“But I got as far as a little town in northern Texas where I heard they needed men. I stayed there three months making a fair, for me, amount of money. Some of it I sent home to the family and managed to save some too. But I got home­sick one day. I went on down to Laredo, crossed the bridge, and was back home within a day. As usual, there was no work here and I didn’t want to go to Mexico City. I kept hearing that things were worse there. So back I went to the States following the same route I’d taken before. This time I was more fortunate. I got a ride on the highway with a guy who, believe it or not, was also a wetback but had lived in the States for almost ten years. He’d married an Anglo and was living in Colorado. He offered to take me with him, so I went. I had had some experience as an electrician the time before in Texas so I eventually got a job as an electrician’s helper. Had a hell of a time with a local union but we finally managed. That was good money, no stoop labor. I stayed. Sent money home, saved more. I worked there four years and then got homesick again.

“With the money I brought back with me this time I was able to buy a small house, this truck, and set myself up in business. I’m making a down payment on another truck next month.

“I’ve got to get back to work but let me tell you one thing more. I went to Mexico City six months ago and applied for a visa to the United States. The embassy gave it to me! Sometimes I make trips to the border. I cross to the other side and buy things, like these clothes. And when I go I al­ways take some of my friends here with me. They cross over on their own but at least I help get them to the border. The dollars they send back to their families help keep this town alive.”

The office of the presidente municipal (the mayor) of Santa Maria contained a desk, two chairs, and a file case. A large poster of Mexico’s President Luis Echeverría was the only adornment. Hugo Palacios, the mayor, is a licenciado, meaning he holds a degree in law. That a lawyer holds the office of presidente municipal in a tiny pueblo such as Santa Maria is not surprising. Many of Mexico’s most powerful politicians today rose from much more humble positions.

“Is Santa Maria typical of other pueblos in Mexico?”

“Yes. The people are leaving the land, flooding into the city, working on the other side. But not all take that route. Some have more militant ideas.”

“What does that mean?”

Palacios leaned back in his chair, speaking slowly and care­fully. “Some to the hills… what I call the angry men. There are guerrilla bands out there,” he said, waving his hand in the general direction of the mountains. “Don’t get the idea that these people are bandits no matter what Mexico City says. All of them are politically motivated. They want to change the system. They are, I suppose, what you might call com­munists, that vague term you people always apply to anyone who protests. I wonder if you’d agree that there is something in Mexico to protest about?”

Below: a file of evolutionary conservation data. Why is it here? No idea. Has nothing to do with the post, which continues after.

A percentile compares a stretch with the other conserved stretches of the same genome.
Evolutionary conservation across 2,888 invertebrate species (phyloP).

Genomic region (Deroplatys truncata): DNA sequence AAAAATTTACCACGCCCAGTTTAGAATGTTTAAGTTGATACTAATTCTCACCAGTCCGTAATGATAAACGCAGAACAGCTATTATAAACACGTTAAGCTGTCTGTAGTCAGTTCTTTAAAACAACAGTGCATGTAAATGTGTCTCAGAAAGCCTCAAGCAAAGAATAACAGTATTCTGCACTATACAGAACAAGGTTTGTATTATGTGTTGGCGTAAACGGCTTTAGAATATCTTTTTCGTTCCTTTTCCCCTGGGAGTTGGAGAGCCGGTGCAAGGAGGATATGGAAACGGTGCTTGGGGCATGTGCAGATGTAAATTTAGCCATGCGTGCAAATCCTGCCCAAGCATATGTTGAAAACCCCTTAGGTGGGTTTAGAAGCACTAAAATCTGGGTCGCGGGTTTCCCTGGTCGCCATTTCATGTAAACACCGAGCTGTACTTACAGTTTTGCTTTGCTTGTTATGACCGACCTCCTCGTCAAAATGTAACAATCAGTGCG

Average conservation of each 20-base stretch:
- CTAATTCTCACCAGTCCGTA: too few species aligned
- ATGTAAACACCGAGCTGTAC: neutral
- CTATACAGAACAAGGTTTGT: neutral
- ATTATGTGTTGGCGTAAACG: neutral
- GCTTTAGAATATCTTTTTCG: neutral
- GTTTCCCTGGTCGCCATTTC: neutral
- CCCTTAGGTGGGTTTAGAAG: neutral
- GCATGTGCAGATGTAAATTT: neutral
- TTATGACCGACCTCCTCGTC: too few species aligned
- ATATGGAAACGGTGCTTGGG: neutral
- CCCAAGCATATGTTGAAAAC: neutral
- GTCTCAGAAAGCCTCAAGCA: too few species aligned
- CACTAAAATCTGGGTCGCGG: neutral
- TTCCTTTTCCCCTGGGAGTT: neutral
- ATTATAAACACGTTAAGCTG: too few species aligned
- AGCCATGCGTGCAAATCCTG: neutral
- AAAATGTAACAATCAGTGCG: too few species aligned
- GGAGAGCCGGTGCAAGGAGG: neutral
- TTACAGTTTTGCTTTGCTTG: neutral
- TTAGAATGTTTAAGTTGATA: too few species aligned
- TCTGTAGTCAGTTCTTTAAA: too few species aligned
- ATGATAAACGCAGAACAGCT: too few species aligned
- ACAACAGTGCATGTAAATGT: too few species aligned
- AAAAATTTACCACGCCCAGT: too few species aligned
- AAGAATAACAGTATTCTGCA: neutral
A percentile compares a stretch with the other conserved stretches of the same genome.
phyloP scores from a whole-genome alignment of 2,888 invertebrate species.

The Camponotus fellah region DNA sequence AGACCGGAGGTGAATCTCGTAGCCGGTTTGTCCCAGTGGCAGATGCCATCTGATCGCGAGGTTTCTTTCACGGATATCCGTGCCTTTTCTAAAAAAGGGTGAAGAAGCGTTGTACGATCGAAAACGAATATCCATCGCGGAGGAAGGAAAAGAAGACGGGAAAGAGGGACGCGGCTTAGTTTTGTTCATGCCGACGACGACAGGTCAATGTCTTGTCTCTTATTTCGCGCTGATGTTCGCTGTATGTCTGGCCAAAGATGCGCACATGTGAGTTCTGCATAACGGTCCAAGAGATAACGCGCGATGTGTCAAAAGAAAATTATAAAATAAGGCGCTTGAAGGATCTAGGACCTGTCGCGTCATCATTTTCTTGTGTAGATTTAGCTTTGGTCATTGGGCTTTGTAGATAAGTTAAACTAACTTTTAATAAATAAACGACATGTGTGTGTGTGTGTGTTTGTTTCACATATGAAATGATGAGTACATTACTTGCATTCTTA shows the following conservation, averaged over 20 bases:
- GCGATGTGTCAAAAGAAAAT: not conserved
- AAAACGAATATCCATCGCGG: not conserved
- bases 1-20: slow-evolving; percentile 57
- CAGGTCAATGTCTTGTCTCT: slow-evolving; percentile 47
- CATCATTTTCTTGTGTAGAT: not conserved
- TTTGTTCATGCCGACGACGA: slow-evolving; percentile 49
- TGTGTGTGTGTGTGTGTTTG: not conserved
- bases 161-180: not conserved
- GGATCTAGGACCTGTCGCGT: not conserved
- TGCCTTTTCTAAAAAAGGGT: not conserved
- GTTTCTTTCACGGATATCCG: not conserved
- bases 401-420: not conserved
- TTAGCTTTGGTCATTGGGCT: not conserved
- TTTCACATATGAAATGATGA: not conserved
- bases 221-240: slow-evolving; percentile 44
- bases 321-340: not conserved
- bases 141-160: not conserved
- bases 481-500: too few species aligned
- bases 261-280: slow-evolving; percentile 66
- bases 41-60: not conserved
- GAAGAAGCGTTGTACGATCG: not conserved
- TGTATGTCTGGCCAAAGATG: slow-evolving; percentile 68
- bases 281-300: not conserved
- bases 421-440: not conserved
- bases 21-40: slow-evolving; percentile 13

Like the men he described, his words became angry. “These men are not communists, they don’t know nor do they care what the word means. What they are, most of them, are fathers of hungry families. It might help if you’d take that message back to the city or to your country or wherever you come from.”

“Why?”

“Because there is misery in this country and no one gives a damn.”

“President Echeverría,” Palacios went on, looking up at the poster on the wall, “has demonstrated more interest in the campesino and the nation’s agrarian problems than any other president since the Cardenas administration in the Thirties. But only because he has to. He’s damn aware that if he doesn’t this whole country is going to blow up in his face.

“I try to convince my people here not to go to the other side. I tell them they’ll only be exploited by your people. Even if the money they make is more than they can earn here, it is still substandard to what is earned in the United States. That man Torres might have come back and profited, but for every Torres there’s a thousand who come back beaten down.

“No, I tell our people to stay here, to make their fight here. Mexico can be great. Perhaps what we need is another Zapata, another revolution. But this time a real revolution.” Santa Maria and Hugo Palacios are fictitious names, but both exist. Palacios is typical of an increasing number of educated, outspoken young Mexican men determined to change the status quo. Despite Palacios’ hope for another Emiliano Zapata, the 1910 revolutionary peasant leader, an­other Zapata might not necessarily be the answer. There is still no clear solution to the problems of Mexican agriculture and the campesino. Debates rage in Mexico over private property versus collectives versus the Indian commune versus the ejido, a system native to Mexico where jointly owned farm lands are cultivated in any form agreed upon by the ejido members. While large, mechanized landholdings might increase production, they would not necessarily employ the millions of out-of-work campesinos. The ejido system has not proven successful, the Indian communes work best with Indians, and collectives border too closely on socialism or Marxist-Leninism.

The present national government is placing greater empha­sis on the problem than previous regimes, but the president’s recently announced National Farm Plan runs the danger of creating “rising expectations” which by the very magnitude of the problem cannot quickly be satisfied.